The mortuary temple that is recognizable as such lies somewhat north of the pyramid. This structure appears for the most part to be the outer section of the temple, with a plan consisting of a massive wall on the east and a central doorway that lead to a forecourt. From the forecourt, a doorway leads to a square court. Foundation blocks at the back might have supported the pillars of a colonade. However, between this section of the temple and the pyramid itself are what probably remains of an inner court where little was found except patches of pavement and four circular granaries along the back wall. Mace also discovered a semi-circular mudbrick deposit that may have either been the remains of a ramp, or the inner sanctuary of the temple.
At the southeast corner of the pyramid, a second smaller temple was also discovered that was probably dedicated to Ahmose's sister-wife, Ahmose-Nefertari.
The pyramid had a core built of sand and loose stone rubble, which, after having lost most of its outer casing, fell into ruin. Originally, it was probably some 52.5 meters (172 ft) square with a similar or slightly smaller height. Mace estimated, from the remains of two intact courses of casing stones that survived at the eastern base of the pyramid, that its slope measured about 60 degrees. Neither Mace, nor the later excavations by C. T. Currelly, revealed any internal (or apparently actual substructure) chambers.
On a line back nearly south of the pyramid and mortuary complex also lies a shrine that was dedicated to Tetisheri, who was Ahmose I's grandmother. This structure is a massive budbrick building with a shape not unlike that of a mastaba. A corridor lead through the center of the building to a remarkable stela inscribed by Ahmose at the rear. It includes two depictions of Tetisheri, and hieroglyphic text of the kings intentions to build a pyramid in memory of his grandmother.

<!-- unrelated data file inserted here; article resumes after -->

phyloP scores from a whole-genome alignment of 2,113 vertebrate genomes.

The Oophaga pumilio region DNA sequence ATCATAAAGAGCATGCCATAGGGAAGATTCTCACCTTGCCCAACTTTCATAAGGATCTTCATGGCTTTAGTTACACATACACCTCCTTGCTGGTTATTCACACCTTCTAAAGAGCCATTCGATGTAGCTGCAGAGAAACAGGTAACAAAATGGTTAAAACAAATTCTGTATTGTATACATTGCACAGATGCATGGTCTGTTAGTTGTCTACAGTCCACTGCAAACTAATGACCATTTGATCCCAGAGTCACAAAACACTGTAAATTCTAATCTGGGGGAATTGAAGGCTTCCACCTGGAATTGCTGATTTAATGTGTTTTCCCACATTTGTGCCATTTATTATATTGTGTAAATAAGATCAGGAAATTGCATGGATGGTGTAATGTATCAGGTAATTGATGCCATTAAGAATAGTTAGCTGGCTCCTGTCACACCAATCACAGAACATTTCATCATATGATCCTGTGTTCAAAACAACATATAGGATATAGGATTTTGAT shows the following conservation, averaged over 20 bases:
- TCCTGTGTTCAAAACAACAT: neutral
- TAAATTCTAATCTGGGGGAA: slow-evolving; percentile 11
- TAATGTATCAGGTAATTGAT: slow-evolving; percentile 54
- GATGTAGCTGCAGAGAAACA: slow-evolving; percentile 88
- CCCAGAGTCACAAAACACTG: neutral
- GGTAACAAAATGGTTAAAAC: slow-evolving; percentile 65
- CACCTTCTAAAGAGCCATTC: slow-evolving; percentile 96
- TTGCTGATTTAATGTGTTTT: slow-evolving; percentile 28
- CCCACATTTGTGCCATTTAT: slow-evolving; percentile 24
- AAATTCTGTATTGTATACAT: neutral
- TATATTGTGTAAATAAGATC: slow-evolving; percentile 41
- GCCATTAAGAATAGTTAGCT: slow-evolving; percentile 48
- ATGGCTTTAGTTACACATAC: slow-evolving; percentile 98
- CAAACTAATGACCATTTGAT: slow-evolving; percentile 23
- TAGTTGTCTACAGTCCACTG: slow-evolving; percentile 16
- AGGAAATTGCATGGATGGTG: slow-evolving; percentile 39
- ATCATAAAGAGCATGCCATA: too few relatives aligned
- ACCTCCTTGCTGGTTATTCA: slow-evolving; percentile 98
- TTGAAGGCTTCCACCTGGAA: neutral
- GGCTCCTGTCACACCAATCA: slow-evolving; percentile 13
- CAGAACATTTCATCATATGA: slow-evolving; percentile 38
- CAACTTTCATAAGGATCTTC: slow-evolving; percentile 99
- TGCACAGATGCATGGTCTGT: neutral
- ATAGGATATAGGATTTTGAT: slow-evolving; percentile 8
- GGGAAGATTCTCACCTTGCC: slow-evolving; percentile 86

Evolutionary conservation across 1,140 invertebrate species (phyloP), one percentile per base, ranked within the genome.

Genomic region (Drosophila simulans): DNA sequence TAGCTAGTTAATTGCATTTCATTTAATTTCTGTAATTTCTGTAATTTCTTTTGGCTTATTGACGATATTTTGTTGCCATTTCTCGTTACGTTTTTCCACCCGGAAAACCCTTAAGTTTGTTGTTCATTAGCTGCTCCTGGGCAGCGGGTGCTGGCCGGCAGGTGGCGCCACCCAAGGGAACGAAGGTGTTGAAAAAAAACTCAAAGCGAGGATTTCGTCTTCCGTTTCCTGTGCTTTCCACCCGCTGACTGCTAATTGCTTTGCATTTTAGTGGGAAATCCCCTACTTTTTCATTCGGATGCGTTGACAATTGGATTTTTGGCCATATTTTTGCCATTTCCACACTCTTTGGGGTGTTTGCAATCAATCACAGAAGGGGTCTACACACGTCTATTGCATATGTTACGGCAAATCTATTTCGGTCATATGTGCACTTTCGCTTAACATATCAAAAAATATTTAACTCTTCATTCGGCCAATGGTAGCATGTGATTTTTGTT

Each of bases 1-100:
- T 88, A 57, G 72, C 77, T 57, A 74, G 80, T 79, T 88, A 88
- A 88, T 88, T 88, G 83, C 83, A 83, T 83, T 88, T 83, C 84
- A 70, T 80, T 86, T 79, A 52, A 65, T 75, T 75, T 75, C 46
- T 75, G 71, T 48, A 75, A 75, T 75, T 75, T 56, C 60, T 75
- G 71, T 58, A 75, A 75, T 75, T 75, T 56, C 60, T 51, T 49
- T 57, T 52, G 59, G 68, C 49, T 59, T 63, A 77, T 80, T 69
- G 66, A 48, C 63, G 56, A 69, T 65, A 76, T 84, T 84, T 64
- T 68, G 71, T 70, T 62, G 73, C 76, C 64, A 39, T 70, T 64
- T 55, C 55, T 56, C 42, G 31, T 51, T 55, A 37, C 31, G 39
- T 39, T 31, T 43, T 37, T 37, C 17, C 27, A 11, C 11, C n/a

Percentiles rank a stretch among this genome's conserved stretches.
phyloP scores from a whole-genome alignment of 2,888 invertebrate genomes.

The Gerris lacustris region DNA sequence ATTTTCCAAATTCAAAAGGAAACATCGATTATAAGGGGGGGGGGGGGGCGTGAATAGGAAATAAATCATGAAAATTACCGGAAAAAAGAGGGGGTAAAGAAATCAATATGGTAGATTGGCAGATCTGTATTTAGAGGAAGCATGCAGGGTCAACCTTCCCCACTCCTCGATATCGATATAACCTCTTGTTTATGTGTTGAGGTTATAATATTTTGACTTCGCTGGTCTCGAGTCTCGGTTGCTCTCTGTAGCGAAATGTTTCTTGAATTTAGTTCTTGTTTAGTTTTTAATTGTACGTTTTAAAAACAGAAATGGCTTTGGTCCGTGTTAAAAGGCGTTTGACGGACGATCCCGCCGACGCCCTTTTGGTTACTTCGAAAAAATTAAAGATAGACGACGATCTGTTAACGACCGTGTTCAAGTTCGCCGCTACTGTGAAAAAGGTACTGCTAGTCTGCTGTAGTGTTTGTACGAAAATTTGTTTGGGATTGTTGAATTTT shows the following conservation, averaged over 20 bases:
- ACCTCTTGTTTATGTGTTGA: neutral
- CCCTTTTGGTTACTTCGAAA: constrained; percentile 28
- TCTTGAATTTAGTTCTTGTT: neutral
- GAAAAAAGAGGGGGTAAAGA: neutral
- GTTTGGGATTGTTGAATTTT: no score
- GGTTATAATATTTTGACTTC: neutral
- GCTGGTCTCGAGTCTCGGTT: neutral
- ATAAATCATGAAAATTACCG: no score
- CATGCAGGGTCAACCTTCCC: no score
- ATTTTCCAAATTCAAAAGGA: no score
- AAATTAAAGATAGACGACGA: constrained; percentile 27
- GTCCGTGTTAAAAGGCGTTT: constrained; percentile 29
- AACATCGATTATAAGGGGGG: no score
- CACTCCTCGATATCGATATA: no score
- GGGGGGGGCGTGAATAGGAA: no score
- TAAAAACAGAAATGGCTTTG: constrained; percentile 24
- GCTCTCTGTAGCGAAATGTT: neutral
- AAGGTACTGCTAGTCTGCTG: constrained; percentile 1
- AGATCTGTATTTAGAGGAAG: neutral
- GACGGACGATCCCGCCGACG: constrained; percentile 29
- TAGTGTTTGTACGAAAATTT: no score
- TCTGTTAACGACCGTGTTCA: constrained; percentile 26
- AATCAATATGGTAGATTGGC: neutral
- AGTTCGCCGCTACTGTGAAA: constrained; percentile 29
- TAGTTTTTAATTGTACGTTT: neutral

The top of Tetisheri's Stela
Further southward, and on a line with the shrine to Tetisheri, and Ahmose's pyramid complex is a tomb, perhaps a cenotaph, or false tomb, built by Ahmose.This structure carved into the bedrock was rather quickly and poorly done, perhaps being only a token Osirian underworld. The entrance is a pit relatively small in size, that leads to a low, initial horizontal passage. Rooms on both sides of the corridor are crudely shaped and left unfinished. The corridor eventually leads to a hall with a total of 18 pillars.
Finally, southward from this tomb on the same line as the pyramid and the Tetisheri shrine is a set of terraces built against the high cliffs. The bottom terrace is made of bricks and measured 300 feet in length, with a second terrace of rough field stone on a second level. It is likely that these terraces were meant to support a temple, perhaps reminiscent of that built by Hatshepsut at Deir el-Bahri. A cache of votive ceramic vessels, model stone vases and boats with oars were buried near the south end.
Fragment bearing the name of the Kyksos king, Apophis (Ipep)
Even though Ahmose I's mummy was probably found at Thebes, Stephen Harvey seems to believe, because of the extensive ruins of Amhose at Abydos, that it is possible the king was originally buried in that holy place. No tomb of his has been discovered in the Valley of the Kings at Thebes (modern Luxor).
What is more certain then the burial place of King Ahmose is that we will be continuing to update you on this dig, as well as some of the archaeological processes, so look for more information soon.